Article 3(2) provides that the conditions of detention shall be governed by national law, subject to the Tribunal's supervision.
Article 3(3) of the Agreement gives Finland the possibility of a certain amount of leeway by providing that the Government of Finland shall notify the President of the Tribunal if a convicted person serving there is eligeble for early release.
Similarly, Article 8(1) provides for the possibility of a convicted person benefiting from any pardon or commutation of sentence arising under Finnish law.
However, any exercise of discretion by Finland is subject to the supervision of the President of the Tribunal acting in consultation with the Judges. Article 3(4) provides that where the President of the Tribunal decides that a convicted person should not become subject to an early release, he or she will be transferred back into the custody of the Tribunal. Article 8(2) makes a similar provision where the President decides that a convicted person should not benefit from the pardon or commutation foreseen under Article 8(1).
The Preamble provides that conditions of detention must conform to international standards, specifically, the Standard Minimum Rules for the Treatment of Prisoners, adopted by the United Nations Economic and Social Council (ECOSOC); the Body of Principles for the Protection of all Persons under any Form of Detention or Imprisonment, adopted by the General Assembly; and the Basic Principles for the Treatment of Prisoners, adopted by the General Assembly.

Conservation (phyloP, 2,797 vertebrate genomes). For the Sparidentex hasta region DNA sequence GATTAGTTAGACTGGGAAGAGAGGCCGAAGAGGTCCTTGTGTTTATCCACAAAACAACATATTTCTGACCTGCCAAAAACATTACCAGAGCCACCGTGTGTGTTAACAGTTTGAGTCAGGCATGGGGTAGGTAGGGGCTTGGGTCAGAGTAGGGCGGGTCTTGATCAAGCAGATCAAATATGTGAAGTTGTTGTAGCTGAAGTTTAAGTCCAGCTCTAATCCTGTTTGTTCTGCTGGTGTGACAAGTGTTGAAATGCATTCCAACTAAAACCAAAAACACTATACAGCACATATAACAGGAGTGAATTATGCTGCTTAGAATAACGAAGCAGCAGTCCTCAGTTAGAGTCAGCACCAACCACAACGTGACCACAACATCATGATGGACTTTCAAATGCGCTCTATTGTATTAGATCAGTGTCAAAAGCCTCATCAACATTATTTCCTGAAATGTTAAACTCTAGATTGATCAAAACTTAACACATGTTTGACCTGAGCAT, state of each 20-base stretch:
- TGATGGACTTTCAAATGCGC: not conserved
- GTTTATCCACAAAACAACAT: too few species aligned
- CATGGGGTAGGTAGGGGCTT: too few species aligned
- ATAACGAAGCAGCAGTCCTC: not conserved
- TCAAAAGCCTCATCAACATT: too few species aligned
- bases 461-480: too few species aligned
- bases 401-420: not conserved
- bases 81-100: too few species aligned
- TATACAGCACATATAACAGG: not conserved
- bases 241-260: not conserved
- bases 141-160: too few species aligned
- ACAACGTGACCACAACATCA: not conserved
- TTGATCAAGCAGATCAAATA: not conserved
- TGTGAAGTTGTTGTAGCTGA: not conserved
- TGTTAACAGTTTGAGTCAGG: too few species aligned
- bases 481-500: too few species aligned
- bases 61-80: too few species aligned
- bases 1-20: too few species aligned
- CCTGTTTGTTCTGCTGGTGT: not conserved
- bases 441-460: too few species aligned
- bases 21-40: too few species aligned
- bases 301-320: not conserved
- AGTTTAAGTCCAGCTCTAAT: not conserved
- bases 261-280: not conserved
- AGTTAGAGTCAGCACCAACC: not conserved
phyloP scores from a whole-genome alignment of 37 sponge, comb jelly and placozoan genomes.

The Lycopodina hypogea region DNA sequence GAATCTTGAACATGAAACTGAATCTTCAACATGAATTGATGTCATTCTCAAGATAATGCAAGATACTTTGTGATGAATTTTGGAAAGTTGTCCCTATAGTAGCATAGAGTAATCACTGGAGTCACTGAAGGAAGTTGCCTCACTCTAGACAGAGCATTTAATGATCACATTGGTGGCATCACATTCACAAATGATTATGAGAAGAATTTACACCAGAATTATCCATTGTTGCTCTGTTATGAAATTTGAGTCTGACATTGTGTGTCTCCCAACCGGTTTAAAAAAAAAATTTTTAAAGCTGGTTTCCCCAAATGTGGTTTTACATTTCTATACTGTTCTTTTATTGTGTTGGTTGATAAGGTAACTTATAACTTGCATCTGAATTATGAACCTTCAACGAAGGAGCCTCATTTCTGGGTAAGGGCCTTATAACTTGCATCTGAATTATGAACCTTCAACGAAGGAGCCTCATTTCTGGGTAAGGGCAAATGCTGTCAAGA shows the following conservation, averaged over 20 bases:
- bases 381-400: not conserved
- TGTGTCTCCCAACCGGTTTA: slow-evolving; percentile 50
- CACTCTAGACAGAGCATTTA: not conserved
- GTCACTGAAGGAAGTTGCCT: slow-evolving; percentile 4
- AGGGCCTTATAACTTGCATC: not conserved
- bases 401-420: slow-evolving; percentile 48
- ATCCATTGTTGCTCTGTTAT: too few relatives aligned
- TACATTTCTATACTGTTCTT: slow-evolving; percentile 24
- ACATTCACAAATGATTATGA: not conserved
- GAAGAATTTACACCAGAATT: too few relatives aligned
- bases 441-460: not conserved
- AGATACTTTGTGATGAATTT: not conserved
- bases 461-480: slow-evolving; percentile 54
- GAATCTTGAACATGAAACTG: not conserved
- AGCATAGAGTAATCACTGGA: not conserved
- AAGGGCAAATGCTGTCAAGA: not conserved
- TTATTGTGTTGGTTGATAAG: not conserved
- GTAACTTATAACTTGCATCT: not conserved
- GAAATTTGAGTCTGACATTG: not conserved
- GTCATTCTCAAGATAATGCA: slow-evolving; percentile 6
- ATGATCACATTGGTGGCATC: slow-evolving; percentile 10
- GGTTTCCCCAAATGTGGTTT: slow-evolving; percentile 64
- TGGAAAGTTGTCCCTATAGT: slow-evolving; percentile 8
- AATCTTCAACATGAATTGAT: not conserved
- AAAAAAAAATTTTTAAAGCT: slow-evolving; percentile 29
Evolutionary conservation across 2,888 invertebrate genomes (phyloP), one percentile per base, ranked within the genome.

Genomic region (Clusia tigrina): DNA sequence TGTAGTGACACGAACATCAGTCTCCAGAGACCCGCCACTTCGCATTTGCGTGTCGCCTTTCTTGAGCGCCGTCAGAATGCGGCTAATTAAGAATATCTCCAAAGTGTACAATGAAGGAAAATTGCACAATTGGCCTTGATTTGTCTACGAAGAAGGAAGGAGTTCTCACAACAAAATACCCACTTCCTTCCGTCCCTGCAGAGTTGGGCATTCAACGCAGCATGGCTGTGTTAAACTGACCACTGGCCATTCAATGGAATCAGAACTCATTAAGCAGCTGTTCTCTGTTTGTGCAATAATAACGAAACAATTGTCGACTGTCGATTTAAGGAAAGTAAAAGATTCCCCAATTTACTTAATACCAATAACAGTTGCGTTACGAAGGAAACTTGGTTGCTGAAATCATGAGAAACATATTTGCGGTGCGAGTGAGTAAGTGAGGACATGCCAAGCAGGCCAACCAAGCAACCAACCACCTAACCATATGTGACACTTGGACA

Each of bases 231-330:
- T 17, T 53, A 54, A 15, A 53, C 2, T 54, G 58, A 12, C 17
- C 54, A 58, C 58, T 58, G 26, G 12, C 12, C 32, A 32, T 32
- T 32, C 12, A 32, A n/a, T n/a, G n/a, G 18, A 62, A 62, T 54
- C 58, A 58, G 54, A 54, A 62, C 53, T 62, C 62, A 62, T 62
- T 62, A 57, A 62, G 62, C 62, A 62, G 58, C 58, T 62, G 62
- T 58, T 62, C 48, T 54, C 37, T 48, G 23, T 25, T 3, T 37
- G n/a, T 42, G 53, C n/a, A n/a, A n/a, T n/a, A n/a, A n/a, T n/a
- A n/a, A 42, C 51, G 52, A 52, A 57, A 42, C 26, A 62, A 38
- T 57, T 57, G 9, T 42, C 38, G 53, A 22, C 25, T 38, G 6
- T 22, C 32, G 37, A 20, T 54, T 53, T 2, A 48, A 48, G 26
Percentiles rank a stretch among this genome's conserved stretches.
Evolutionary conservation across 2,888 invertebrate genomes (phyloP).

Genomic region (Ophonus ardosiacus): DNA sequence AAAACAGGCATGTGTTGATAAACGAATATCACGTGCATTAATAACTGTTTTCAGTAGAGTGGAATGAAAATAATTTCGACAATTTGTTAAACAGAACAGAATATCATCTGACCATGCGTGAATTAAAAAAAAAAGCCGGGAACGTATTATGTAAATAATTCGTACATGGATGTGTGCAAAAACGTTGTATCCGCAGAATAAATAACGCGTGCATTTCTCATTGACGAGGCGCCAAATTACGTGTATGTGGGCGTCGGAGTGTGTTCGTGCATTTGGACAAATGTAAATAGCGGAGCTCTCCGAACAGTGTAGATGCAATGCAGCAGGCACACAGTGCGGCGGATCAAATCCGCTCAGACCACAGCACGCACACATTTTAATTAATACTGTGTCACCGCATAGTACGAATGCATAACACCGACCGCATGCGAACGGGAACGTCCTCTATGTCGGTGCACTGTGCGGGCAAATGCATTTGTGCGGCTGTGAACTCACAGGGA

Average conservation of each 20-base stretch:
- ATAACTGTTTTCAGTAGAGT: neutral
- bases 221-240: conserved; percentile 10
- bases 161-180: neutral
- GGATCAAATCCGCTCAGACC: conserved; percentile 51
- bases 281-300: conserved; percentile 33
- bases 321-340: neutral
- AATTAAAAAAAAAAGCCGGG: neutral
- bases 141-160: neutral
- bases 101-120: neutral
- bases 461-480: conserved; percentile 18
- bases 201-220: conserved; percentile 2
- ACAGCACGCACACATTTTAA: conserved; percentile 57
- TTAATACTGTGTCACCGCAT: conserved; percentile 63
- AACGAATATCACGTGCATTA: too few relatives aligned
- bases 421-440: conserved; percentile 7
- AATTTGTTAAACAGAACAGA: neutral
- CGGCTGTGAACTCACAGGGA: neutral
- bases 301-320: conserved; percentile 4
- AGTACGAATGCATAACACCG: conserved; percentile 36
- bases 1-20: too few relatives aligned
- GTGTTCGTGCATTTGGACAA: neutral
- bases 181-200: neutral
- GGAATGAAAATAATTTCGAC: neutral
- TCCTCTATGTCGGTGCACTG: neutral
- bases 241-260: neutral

Article 6 of the Agreement provides an extra guarantee of minimum standards in providing for visits to detention units by the International Committee of the Red Cross (ICRC). The ICRC's findings shall be conveyed to the Government of Finland and the President of the Tribunal. The latter may request that the Government reports to him any changes in the conditions of detention suggested by the ICRC.
HOW THE AGREEMENT WORKS IN PRACTICE
The Agreement does not apply automatically but on a case-by-case basis, following consultations between the Parties concerning a specific convicted person.
According to the Tribunal's procedures, the place of enforcement of a sentence pronounced by a Chamber is chosen by the Registrar upon consultation with the Tribunal's President and the Chamber's Presiding Judge. Consequently, under Article 2 of the Agreement, if the Registrar considers that a sentence should be served in Finland, she will request the Finnish authorities to accept the convicted person. If Finland decides to comply with such request in that specific case, the Registrar will make the necessary arrangements for the transfer of a convicted person from the Tribunal into the custody of Finland. Under Rule 103(B) of the RPE, such transfer should take place as soon as possible after the time-limit for appeal has elapsed.
Under Article 7(1), the Government of Finland will inform the Registrar if a convicted person dies or escapes, and two months prior to the completion of the sentence. Article 7(2) provides that the President of the Tribunal and the Government shall consult one another on all other matters relating to the enforcement of the sentence.
International Criminal Tribunal for the former Yugoslavia